If it turns out I do not end up writing for TV and I'm just paying the price for my former life as a murderous dictator, then what can I say. I'm sorry. Honestly, nobody is more sorry than me.

The terrific humiliation of my life is made more bearable by Ariat Rodeobaby Boots.


Anonymous said...

Oh my God! this is nuts! I've never seen anything like that!! Get better!

Anonymous said...

"It's something you just get good at even though you know it's wrong, like texting and driving or Ultimate Frisbee." Genius. This had me in stitches.

Anonymous said...

"Now I know what you're thinking: this sounds just like a middle school dance!"
Also genius. And yes; exactly what I was thinking.

Nika M. said...

I hope you're feeling better soon!

Baby By The Sea said...

Holy crap. Melina, how awful and all the while hilarious. Seriously well-written, seriously crazy about your eyes..

elissa said...

nooo whyyyy did you mention human centipede?! I had almost completely healed since our last discussion...

that story is intense and awesomely written.

Melina said...

Elissa! That reference was just a little gift for anyone who actually read the whole article. Well done!


Kelle said...

DYING. Oh my Gosh, Melina. This is so well-written and I'm dying. Agree with "It's something you just get good at even though you know it's wrong, like texting and driving or Ultimate Frisbee." Word.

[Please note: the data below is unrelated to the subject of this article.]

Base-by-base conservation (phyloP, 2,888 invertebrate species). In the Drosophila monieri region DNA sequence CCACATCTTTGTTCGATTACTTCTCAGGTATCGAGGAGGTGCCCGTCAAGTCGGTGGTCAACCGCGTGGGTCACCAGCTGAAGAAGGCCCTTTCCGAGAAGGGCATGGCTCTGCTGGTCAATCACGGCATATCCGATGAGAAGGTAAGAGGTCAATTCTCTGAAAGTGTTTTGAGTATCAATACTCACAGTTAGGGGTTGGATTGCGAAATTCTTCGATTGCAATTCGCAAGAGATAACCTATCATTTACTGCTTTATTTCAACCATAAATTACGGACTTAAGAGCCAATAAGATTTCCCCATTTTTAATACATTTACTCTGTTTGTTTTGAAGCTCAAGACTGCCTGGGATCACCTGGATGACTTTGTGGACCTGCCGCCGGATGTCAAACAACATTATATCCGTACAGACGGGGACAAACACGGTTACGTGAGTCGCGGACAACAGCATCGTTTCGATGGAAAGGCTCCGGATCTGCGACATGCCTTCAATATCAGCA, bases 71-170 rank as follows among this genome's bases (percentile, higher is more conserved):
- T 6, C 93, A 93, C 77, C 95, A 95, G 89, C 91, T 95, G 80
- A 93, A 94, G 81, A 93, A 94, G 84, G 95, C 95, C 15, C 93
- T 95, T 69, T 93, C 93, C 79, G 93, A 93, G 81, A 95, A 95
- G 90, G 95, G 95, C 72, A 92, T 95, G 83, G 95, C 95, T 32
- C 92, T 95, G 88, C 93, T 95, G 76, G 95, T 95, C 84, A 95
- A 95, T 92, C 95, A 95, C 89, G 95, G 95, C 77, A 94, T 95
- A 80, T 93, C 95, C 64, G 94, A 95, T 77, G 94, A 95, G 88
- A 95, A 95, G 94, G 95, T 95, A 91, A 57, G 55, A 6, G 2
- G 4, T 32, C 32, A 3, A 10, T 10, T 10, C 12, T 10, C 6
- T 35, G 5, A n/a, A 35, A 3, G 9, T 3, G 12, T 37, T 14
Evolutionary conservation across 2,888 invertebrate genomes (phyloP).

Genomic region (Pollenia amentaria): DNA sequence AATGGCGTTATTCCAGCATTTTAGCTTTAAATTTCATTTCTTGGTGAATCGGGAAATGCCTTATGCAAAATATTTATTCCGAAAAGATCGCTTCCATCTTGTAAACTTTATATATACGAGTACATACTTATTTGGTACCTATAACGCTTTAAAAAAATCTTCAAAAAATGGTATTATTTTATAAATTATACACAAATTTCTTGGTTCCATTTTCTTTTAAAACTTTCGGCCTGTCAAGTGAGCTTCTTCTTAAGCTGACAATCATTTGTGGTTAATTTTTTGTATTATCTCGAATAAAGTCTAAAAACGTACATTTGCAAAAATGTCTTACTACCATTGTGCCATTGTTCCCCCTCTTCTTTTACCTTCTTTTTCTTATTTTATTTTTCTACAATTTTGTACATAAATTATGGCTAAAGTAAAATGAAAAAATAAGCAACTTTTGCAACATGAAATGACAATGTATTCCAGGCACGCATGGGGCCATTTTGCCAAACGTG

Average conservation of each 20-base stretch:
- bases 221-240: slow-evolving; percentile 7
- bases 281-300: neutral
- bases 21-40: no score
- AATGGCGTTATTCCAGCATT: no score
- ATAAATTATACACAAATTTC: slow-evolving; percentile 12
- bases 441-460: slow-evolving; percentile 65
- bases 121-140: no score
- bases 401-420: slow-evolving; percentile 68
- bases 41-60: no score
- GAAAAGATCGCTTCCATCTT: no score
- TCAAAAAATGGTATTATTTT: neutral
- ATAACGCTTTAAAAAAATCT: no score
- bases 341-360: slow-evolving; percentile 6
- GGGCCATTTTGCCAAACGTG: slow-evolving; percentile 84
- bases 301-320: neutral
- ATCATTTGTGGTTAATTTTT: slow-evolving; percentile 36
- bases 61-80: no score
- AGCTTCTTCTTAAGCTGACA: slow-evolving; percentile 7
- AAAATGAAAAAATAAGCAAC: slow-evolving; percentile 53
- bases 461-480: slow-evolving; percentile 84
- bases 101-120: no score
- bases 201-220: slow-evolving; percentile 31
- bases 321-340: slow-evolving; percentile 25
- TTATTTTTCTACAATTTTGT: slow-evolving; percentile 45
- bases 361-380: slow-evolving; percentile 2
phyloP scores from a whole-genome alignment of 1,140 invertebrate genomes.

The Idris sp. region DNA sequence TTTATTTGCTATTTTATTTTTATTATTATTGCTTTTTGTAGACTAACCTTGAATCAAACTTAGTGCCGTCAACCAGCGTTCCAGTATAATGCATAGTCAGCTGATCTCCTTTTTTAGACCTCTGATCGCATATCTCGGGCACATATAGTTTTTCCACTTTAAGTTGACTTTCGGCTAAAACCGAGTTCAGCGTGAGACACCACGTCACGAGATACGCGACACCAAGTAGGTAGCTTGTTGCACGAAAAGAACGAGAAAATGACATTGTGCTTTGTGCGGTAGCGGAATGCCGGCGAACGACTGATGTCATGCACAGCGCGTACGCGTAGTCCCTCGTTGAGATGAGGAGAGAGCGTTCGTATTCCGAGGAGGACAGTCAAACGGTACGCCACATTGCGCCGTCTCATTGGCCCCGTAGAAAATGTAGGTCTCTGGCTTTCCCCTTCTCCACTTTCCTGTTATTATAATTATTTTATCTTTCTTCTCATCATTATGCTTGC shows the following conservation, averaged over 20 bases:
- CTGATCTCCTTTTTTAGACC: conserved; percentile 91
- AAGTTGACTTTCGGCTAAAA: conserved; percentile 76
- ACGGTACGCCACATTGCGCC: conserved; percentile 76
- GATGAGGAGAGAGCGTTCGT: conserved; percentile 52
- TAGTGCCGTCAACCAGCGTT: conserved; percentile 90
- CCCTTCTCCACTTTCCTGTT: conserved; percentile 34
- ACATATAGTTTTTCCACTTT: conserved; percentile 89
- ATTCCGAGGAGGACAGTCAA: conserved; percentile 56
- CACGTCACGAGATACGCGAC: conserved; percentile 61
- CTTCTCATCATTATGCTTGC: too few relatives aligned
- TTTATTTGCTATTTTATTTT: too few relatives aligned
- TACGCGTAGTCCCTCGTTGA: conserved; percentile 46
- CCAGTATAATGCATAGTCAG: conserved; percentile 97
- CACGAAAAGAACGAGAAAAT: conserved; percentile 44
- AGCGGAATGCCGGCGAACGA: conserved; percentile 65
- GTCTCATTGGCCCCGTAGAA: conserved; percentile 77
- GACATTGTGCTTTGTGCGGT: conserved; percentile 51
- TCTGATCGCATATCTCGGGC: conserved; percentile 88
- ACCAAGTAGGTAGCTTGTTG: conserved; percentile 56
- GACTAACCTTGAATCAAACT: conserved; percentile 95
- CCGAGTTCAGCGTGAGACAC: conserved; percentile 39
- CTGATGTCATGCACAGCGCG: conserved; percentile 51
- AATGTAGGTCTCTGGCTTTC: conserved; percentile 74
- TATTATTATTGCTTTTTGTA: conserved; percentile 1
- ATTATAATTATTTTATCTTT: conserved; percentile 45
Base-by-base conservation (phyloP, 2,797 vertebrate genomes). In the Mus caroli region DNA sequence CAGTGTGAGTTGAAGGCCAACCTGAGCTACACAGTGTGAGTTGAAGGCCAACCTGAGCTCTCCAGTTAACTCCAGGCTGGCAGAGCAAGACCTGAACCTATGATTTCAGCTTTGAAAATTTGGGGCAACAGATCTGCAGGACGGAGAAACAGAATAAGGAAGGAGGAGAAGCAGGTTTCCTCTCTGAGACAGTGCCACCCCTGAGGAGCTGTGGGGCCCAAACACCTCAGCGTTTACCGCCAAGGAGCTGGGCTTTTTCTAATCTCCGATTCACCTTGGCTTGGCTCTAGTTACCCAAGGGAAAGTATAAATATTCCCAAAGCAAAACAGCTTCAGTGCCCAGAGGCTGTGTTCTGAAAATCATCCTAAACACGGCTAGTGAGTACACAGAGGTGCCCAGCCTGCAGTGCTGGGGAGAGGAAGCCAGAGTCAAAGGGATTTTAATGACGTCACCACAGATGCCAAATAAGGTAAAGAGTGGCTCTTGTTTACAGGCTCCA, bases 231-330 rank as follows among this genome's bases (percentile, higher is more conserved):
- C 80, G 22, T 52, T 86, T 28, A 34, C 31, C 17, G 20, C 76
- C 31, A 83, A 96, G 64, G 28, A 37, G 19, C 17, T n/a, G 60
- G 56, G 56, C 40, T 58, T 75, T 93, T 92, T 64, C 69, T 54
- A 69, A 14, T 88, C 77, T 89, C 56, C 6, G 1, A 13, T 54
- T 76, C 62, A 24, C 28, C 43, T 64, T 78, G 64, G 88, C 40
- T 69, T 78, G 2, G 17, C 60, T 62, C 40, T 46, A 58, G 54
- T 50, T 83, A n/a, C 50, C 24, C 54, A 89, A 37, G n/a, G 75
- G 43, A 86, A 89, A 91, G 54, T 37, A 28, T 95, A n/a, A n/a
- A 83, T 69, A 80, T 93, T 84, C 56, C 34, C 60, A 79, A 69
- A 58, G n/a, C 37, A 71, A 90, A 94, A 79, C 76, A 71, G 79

fozz said...

maybe the eyes were just pre-karma for your decision to terrify the wait staff.

zombie. zombie. zombie...

Hilary said...

Thanks for visiting me! I love that you used the expression putting the cart before the horse, because I have been saying that for the past week!

I am sorry, but I couldn't stop laughing during this post... It was great! I hope you both feel better. There is nothing worse than food poisoning... while sharing a bathroom... YUCK. Three days after I moved in with my no husband, we both got it... Thank god we had more than one bathroom.

dig this chick said...

I love the tags:

not winning

A healthy combo for a rich life.

Goodness, this story is insane and a really fun read.

Stormy said...

best description of food poisoning. Ever. A Barf Epic.

Anonymous said...

Wow. This is just gnarly. In the best kind of way: horrifying and yet I couldn't look away.

Angie Kroeker said...

seriously!! Intense and you had me laughing so hard. My four year old is trying to understand why your eyes were red and now we are going to be explaining food poisoning for a week. There is a reason I can only read a few posts at a time. I will have too many things to explain if I do more. BUT. I. WANT. TO. I could read all day. Just let the kids fend for themselves. Alas I have to take this blog in spits and spurts. Sometimes I am sad that I did not find you sooner but at the same time if I had I would not have all this great material to catch up on. Each post is just as full of fun crazy life as the last. Woot!! more reading to come.